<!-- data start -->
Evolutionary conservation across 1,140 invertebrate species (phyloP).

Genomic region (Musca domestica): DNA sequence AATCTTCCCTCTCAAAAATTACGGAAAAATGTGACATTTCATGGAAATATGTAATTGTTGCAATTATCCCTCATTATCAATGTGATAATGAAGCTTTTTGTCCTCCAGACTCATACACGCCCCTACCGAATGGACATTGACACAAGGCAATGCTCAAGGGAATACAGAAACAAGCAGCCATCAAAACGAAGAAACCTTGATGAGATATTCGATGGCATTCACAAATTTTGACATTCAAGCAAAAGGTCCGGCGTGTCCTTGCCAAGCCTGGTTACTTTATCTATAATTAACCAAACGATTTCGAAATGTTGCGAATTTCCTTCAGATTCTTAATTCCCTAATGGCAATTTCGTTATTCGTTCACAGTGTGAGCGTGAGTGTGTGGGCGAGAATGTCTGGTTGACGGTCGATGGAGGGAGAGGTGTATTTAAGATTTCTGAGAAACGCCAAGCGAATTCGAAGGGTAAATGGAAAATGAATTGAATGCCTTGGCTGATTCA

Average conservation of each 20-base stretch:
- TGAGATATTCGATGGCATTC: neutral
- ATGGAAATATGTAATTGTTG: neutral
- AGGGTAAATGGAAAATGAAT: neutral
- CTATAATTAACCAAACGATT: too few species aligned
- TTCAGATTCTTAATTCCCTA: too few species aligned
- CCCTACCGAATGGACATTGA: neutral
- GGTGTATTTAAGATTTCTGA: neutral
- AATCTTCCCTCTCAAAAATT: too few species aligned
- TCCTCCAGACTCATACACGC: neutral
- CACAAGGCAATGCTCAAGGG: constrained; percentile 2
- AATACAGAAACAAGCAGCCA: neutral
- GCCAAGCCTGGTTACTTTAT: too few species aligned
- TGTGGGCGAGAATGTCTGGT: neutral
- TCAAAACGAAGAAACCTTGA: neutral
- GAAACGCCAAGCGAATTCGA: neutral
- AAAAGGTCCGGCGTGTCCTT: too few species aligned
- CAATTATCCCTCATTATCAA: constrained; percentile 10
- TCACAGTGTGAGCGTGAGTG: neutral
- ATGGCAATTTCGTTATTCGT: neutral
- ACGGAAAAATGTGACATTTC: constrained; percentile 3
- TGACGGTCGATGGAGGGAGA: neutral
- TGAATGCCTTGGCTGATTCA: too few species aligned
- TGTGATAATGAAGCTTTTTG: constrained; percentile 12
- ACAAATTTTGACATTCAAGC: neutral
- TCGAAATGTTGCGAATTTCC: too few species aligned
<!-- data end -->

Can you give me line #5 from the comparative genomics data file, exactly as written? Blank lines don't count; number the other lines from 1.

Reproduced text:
- ATGGAAATATGTAATTGTTG: neutral